Nurses are being told to take more responsibility for developing personalised care plans in response to fresh evidence that the safety and welfare of NHS patients is being compromised.
Nurse leaders have told Nursing Times that better care plans would prevent accidents such as patient falls, which continue to account for more than a third of all incidents reported to the National Patient Safety Agency.
Latest figures for each trust in England, published last week, reveal 31 per cent of the 506,317 incidents reported to the NPSA between April and September 2009 were due to “patient accidents”, such as slips, trips and falls.
This shows little improvement on the previous reporting period in October 2008 and March 2009, when 32 per cent of all incidents were recorded as “patient accidents”. In the previous six months the figure was 33 per cent.
In November 2009, chief nursing officer for England Dame Christine Beasley highlighted falls prevention as one of eight “high impact actions” that should be implemented across the NHS to improve patient care and save NHS costs.
Royal Bolton Hospital Foundation Trust director of nursing Lesley Doherty said the answer was “assessment, risk rating, knowing your patient and having individualised care plans”.
She said: “It’s not only an improvement on reducing the number of falls, but reducing length of stay in hospital. It is something that really does need to be addressed and something that every nurse should have accountability for.”
NPSA head of medical specialties Francis Healy said too much emphasis has been placed on trying to predict who is at risk from falls, rather than what should be done to help them.
“Assessments have taken precedence over interventions, but it is the individualised intervention, or care plan, that is most important,” she said.
Many of the issues around falls prevention “overlap” with those of nutrition, hydration and skin care, all of which should be addressed using a personalised care plan, said Ms Healy.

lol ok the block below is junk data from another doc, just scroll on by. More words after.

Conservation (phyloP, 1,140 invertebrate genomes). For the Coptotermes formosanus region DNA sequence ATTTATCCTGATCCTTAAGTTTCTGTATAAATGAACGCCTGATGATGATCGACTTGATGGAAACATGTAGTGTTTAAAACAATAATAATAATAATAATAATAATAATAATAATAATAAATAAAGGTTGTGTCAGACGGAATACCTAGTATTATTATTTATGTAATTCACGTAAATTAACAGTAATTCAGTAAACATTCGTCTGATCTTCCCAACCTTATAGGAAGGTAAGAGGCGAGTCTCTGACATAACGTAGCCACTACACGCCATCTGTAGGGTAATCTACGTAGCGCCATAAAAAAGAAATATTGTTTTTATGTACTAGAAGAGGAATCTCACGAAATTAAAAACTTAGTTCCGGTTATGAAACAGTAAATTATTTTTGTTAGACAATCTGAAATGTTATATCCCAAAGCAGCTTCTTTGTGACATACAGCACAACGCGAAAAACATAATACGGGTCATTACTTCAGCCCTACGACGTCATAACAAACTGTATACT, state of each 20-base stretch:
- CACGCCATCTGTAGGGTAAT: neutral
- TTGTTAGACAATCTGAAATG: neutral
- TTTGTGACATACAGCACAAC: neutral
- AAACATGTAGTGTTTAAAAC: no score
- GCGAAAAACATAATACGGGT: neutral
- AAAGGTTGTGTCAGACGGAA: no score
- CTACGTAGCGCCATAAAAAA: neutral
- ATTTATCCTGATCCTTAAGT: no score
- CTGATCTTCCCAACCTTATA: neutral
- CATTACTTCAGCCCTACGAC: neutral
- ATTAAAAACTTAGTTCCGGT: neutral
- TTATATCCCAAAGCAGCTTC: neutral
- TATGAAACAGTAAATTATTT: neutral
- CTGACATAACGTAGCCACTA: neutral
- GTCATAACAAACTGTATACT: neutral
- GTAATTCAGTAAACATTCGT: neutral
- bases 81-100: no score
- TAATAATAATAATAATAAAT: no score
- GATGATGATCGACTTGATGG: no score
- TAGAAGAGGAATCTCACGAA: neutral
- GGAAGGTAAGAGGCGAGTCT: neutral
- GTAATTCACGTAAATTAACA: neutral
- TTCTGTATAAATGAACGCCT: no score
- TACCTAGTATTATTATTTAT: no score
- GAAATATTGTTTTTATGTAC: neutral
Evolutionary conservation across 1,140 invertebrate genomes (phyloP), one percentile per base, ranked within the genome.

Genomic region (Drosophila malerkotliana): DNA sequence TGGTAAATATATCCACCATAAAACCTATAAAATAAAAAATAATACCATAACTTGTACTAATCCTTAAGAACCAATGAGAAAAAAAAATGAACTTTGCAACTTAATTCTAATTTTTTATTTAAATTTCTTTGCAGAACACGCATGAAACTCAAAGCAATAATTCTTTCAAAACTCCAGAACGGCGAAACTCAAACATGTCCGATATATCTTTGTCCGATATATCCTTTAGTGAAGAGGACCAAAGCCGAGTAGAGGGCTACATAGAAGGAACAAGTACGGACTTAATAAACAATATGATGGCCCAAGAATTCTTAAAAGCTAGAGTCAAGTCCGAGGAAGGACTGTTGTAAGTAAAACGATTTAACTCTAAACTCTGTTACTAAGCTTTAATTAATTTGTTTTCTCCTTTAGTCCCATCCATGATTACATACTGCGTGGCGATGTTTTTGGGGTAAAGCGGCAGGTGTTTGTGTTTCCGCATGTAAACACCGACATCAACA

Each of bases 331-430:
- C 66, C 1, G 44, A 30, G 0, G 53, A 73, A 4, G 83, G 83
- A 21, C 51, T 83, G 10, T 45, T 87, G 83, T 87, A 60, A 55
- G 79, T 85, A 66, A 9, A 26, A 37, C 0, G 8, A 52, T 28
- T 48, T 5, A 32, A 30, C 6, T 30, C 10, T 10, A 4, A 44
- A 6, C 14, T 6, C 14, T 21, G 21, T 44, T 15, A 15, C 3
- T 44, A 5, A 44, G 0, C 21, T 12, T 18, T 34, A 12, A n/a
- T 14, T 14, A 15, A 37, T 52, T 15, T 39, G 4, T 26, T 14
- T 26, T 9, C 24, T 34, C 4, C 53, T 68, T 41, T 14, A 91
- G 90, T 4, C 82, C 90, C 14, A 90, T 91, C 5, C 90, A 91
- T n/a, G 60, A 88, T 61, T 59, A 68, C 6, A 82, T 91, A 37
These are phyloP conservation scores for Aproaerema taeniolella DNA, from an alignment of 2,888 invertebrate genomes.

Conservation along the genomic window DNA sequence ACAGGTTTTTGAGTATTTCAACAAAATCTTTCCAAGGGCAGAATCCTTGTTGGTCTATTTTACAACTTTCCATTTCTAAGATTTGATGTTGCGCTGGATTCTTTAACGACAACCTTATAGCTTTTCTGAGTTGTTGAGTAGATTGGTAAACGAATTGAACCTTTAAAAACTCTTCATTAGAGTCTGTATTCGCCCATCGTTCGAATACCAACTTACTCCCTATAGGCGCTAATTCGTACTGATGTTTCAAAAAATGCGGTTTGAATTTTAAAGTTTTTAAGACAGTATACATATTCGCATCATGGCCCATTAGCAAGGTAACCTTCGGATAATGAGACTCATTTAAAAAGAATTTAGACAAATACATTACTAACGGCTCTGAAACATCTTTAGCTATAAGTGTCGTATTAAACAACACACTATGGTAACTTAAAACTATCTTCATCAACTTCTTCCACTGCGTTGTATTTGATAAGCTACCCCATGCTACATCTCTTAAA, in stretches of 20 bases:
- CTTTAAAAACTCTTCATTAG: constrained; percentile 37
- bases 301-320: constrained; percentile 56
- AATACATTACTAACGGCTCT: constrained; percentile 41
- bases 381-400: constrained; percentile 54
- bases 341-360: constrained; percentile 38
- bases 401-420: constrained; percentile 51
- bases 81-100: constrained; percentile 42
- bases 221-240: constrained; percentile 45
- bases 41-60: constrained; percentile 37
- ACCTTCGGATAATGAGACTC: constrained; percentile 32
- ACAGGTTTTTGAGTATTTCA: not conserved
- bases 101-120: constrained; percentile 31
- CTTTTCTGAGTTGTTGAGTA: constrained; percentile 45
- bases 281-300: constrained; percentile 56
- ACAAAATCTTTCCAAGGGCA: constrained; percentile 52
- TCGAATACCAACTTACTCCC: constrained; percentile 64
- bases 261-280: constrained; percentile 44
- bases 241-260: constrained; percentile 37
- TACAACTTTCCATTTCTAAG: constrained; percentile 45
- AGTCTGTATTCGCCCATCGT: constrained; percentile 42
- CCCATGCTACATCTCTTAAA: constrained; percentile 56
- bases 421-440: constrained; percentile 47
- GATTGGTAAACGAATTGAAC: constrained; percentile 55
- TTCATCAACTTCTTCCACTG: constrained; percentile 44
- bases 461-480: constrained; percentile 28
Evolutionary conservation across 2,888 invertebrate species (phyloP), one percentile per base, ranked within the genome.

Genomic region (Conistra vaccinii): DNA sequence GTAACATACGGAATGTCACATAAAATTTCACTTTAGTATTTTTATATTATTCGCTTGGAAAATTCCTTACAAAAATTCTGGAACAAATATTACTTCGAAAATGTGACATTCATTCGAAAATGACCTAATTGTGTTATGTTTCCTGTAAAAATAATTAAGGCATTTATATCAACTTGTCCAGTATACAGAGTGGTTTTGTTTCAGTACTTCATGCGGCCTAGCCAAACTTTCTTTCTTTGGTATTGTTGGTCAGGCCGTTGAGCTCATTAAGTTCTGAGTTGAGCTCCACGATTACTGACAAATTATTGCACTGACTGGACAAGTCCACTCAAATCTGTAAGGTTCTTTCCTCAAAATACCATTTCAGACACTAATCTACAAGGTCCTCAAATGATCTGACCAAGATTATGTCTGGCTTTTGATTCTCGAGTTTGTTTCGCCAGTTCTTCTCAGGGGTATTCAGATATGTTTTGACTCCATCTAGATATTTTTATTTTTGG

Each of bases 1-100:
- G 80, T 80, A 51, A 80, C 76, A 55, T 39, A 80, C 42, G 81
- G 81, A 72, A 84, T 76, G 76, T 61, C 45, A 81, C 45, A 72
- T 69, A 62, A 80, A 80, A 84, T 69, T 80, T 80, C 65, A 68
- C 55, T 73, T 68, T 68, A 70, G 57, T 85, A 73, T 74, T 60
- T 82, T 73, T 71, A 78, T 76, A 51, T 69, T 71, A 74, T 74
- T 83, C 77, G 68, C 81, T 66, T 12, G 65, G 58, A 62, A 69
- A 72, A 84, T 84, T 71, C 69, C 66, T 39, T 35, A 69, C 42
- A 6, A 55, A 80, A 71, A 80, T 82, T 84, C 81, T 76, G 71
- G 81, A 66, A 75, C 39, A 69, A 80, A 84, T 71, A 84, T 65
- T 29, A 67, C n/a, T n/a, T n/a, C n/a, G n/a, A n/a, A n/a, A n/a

She said: “This is about the essential nursing practice of treating every patient as an individual.”
The aim is to give people more control over which treatments and services they receive and help them to self care more effectively.
For an elderly person with heart disease, this might involve a discussion about their health and wellbeing goals and what to do if the condition worsens.
But assessments published last week by the Care Quality Commission as part of a tough new registration system have revealed personalised care is not always being provided.
The assessments highlighted problems at 10 trusts, seven of which have been told to improve the care and welfare of patients - the second most common problem after levels of staff support.
Inspectors found risk assessments and care plans in some trusts were of “variable quality” and patients needed to be more involved.
Unless trusts address these issues urgently, they face large fines and even closure.
CQC national clinical advisor and former nurse Ann Close said: “Care plans make sure you’re looking at what care needs do patients have, what are they particularly at risk of, and what nursing interventions are needed.”
She said developing care plans was part of “the role of the registered nurse”, but “we’re not doing it that well”. This was often due to staff shortages and skill gaps, she said.